Greetings from Logan Airport in Boston. Even as The Naturalist's Notebook keeps humming along, I am en route to the site of the 2012 Summer Olympics for a world press briefing. It is already time to start setting up Sports Illustrated's coverage of the London Games. Between Monday and Wednesday I will be touring Olympic venues, studying the future press center, sizing up hotel options and meeting with SI colleagues and London organizing officials to try to figure out how we should deploy our writers and editors two years from now.
Under orders from Pamelia, I also will be finding and purchasing orange Smarties (like M&Ms, but slightly classier) and Worcestershire crisps (i.e., Worcestershire-sauce-flavored potato chips) to bring back home. Pamelia spent several years living in England as a child and still is attached to all things British.
Leaving the Notebook right now isn't easy because we've had lots going on. Such as:
•) The arrival of the hologram. The photo below may look like a small frog sitting on top of a flying saucer—which would be pretty cool in itself—but it's a reflected image that simply looks real. We keep trying to pick it up but our fingers go right through it.
• Geocacheing 101. If you've never heard of the globally popular treasure-hiding and treasure-hunting activity called geocacheing, well, you should have been at the Notebook when geocacheing whiz Nat Smith gave a presentation this week. He also helped us hide a box full of goodies that you can find if you're in Maine, can follow clues and have a gadget that gives you GPS coordinates.
• The opening of the ant and insect room. Our volunteer intern, Sarah, worked with Pamelia (and drew upon a key suggestion from an 11-year-old friend-of-the-Notebook named Howard) to turn a bathroom into an ant colony, an insectorium and a tribute to pioneering naturalist/artist Maria Sibylla Merian.
• We said goodbye to Craig the seagull. Our favorite piece of folk art wasn't named Craig until a woman asked if she could buy it and Pamelia imposed some....conditions. The woman promised it was going to a good home and said it made her think of a dear friend linked to Maine. And then she named it after me. As much as we hated to sell the gull, we had to let it fly.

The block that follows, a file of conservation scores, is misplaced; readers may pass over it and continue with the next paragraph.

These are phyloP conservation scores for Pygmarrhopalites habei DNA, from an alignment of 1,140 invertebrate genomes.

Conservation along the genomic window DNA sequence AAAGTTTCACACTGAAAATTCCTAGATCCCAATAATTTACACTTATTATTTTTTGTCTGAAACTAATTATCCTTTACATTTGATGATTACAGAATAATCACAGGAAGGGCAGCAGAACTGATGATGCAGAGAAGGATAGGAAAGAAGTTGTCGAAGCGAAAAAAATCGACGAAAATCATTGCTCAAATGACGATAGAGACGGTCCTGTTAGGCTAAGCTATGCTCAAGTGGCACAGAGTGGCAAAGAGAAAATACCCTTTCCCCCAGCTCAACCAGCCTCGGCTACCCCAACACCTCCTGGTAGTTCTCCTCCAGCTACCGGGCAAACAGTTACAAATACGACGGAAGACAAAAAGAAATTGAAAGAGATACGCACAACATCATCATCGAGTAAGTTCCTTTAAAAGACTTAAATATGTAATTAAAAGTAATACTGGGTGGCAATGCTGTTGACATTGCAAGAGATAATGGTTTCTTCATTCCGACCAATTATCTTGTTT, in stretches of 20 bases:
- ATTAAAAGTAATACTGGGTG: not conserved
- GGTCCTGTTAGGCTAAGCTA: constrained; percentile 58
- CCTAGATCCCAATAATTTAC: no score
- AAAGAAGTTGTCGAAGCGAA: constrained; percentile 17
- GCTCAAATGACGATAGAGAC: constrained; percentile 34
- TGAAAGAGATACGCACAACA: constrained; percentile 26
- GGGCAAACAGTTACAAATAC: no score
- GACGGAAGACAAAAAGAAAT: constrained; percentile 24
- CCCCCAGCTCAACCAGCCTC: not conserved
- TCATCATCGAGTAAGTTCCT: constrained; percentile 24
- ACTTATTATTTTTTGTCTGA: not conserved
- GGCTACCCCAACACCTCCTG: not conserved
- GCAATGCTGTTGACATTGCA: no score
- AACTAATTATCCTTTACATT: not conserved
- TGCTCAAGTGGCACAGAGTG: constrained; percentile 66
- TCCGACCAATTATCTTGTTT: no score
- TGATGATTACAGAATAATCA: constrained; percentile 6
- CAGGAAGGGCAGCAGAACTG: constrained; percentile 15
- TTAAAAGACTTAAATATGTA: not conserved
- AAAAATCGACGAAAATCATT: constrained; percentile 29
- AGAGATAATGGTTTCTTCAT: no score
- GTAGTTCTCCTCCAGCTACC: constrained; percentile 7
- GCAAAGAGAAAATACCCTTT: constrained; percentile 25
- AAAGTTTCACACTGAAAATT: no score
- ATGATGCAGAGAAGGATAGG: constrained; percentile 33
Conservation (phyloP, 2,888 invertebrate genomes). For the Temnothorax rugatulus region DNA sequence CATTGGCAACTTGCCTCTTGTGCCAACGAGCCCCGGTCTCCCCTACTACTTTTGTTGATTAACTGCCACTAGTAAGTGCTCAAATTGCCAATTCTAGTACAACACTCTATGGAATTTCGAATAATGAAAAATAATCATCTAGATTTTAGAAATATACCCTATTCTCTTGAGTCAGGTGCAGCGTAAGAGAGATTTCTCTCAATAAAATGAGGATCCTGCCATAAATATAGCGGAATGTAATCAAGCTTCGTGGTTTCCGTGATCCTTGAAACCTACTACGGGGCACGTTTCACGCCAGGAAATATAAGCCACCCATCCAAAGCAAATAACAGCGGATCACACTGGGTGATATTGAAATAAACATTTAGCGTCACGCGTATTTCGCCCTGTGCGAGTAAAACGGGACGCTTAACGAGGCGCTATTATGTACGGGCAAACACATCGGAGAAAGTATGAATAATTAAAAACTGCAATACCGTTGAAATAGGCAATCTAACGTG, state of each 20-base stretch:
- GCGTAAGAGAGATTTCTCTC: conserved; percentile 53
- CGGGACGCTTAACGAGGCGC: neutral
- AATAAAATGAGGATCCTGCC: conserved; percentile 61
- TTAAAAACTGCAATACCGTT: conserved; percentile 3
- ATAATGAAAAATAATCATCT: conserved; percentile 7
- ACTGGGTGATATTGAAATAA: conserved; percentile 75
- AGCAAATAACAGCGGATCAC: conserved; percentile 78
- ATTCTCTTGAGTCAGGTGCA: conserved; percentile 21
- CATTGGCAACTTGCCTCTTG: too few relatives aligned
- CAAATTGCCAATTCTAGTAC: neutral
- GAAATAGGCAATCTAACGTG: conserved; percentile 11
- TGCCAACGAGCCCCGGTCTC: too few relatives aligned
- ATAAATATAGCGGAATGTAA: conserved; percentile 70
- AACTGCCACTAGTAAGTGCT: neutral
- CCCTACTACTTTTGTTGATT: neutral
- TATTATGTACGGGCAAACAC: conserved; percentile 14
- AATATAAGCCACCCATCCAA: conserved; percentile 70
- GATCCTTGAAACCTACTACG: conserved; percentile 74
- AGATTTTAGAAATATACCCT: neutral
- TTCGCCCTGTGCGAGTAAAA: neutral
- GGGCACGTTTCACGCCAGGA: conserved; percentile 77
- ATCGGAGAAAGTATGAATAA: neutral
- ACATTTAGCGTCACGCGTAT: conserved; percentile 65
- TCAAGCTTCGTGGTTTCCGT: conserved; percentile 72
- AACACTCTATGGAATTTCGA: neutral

• A not-so-itsy-bitsy spider took up residence on one side of the Notebook. I haven't been able to identify the type yet—do any of you recognize this?—but it is quite large and quite lovely.
• Some memorable lines were spoken. I liked the one from the educator who said that teachers should get three summer-workshop credits simply for visiting The Naturalist's Notebook because there are so many great ideas for inspiring kids. I also liked the e-mailed message from a man who said his family members, who had recently visited us, "were mesmerized by a shop that has more cool things per square inch than anywhere else in the world." But the best, kookiest line, came from our young god-daughter Lily, who drew upon an obscure scientific reference while playing miniature golf with us one evening. When her tee shot didn't have enough oomph and rolled back down the slope to her feet, she yelled, "Fourteenth law of Newton!" Which meant that, uh, she could hit it again without a penalty because the gravity guy had interfered. When her next shot did the same thing she yelled, "Thirteenth law of Newton!"
• The woman who created this blog for us came to visit. The wonderful Dina Helal, who works at the Whitney Museum in New York (and, as it turns out, is the world's wildest miniature golfer), is staying with us all week. So while I head off to the country where she was born and grew up, she gets to hang out in Maine. Just for the record, she asked me to bring back some bags of roasted-chicken crisps to go with the Worcestershire ones.